(Joe Hoft) An IT specialist reached out to the Gateway Pundit and provided more evidence regarding the weak and non-existent system controls in place in the Dominion voting machines and applications. These machines never should have been used in a Presidential election.
by Jim Hoft, November 13, 2020
One IT system expert told us that he never would have approved the Dominion system for use. It is that bad. Another IT expert provided a review of Dominion based on a vendor user guide he obtained.
In the post above we shared a tweet where Ron@CodeMonkeyZ stated that the local IT guy as the power to decide elections:
After reviewing the Dominion Voting System user manual, it seems the local IT guy who services the machines is theoretically the ultimate political gatekeeper.
He has absolute power to decide elections.
— Ron (@CodeMonkeyZ) November 11, 2020
This evening another IT expert noted that one of the complaints of the Trump lawsuit in Pennsylvania is the following:
The entire election could have been decided in these back rooms with nobody present.
Our IT expert then located an audit of the Dominion system in California which is out on the Internet. In the related audit report the state of California showed a high level diagram of the Dominion system which should be similar to the setup in Pennsylvania:
This diagram shows that there are laptops or workstations onsite that some of the workers can access after the ballot images are scanned in. Our expert states that he kept thinking about the USB drives in the lawsuit and immediately noticed this is where election data (i.e. forged/faked images) could be inserted.
In the audit report the auditor states:
The Secretary of State ran the Functional Test as if it were a jurisdiction that just purchased the voting system. Testing of the system began by setting up all equipment in a configuration that mirrored a production voting system. The DS5.10 architecture allows elections officials to use one or more, permanent server(s) and set of centraloffice voting devices, known to be running unaltered, certified software and firmware to create memory cards before each election and to use another, physically separate “sacrificial” server and set of voting devices after the election to tabulate results and generate reports. To transfer election specific data, the ICP2 machines utilize SD cards, the ICC and ICE machines utilize CF cards, and the ICX utilizes USB sticks. The election specific data (files) transferred on these cards are encrypted. An iButton is required to unencrypt the SD and CF cards for the ICP2, ICC, and ICE, and a smartcard is needed to unencrypt the USB sticks used to transfer data to the ICX machines. The key used for these devices can be unified or not. A unified key is one that is election specific. A key specific to that iButton (polling place specific) can be used also. This would prevent a malicious actor from accessing the entire system with just one key.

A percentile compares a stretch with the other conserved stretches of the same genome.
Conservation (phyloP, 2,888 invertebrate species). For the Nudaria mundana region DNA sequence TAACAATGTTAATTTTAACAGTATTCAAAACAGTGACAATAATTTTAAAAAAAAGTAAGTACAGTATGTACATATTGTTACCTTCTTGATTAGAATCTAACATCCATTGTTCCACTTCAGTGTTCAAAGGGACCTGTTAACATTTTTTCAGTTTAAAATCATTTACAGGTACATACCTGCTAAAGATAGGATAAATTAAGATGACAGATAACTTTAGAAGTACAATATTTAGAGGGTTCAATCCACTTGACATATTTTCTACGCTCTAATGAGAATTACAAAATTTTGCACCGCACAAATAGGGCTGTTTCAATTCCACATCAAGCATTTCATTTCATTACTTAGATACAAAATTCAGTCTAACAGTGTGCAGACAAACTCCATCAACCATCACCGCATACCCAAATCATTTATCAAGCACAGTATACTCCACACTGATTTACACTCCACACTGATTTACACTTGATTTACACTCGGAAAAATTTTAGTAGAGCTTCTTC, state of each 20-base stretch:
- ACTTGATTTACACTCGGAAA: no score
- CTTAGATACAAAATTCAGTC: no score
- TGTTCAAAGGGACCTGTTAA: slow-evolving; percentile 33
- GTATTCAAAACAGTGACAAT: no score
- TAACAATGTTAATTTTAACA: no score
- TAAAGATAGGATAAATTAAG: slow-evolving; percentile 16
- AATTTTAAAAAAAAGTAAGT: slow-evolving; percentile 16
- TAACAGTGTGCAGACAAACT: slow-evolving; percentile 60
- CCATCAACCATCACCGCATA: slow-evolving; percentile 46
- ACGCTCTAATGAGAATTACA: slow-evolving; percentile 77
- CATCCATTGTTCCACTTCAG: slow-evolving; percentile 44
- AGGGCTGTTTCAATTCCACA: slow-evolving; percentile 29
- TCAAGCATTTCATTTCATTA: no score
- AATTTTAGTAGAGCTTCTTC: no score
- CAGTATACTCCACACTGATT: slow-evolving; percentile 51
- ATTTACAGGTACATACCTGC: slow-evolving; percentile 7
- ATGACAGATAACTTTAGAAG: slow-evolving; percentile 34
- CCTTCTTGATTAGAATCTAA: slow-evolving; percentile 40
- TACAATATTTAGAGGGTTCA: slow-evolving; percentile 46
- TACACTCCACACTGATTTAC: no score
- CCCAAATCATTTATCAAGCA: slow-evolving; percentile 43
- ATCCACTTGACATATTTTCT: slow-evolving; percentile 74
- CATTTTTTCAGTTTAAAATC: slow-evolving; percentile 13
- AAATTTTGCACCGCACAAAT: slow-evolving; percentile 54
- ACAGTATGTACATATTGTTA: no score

In the audit it is reported:
During the ICX source code vulnerability review, one potential vulnerability was discovered and the level of access required to take advantage of this potential vulnerability would be open to a variety of actors including a voter, a poll worker, an election official insider, and a vendor insider. This potential vulnerability has a more widespread potential. Polling place procedural controls are one method of mitigating this issue, with poll workers actively verifying that the USB ports are covered and the covers sealed to prevent access.
This means unless you block the USB ports they are at risk of being compromised. But then the report mentions the key control weakness in these machines:
Vote-stealing software could easily be constructed that looks for undervotes on the ballot, and marks those unvoted spaces for the candidate of the hacker’s choice. This is very straightforward to do on optical-scan bubble ballots (as on the Dominion ICE) where undervotes are indicated by no mark at all. The autocast configuration setting that allows the voter to indicate, “don’t eject the ballot for my review, just print it and cast it without me looking at it.” If fraudulent software were installed, it could change all the votes of any voter who selected this option, because the voting machine software would know in advance of printing that the voter had waived the opportunity to inspect the printed ballot.
Finally, in situations like in Arizona, where voters were given sharpies instead of pens, the Dominion system could identify ink types and kick these votes out of the system.
The Dominion system was ripe for fraud and never should have been allowed near the Democrat Party.
About The Author
Joe Hoft is the twin brother of TGP’s founder, Jim Hoft. His posts have been retweeted by President Trump and have made the headlines at the Drudge Report. Joe worked as a corporate executive in Hong Kong and traveled the world for his work, which gives him a unique perspective of US and global current events. He has ten degrees or designations and is the author of three books. His new book: ‘In God We Trust: Not in Lying Liberal Lunatics’ is out now – please take a look and buy a copy.
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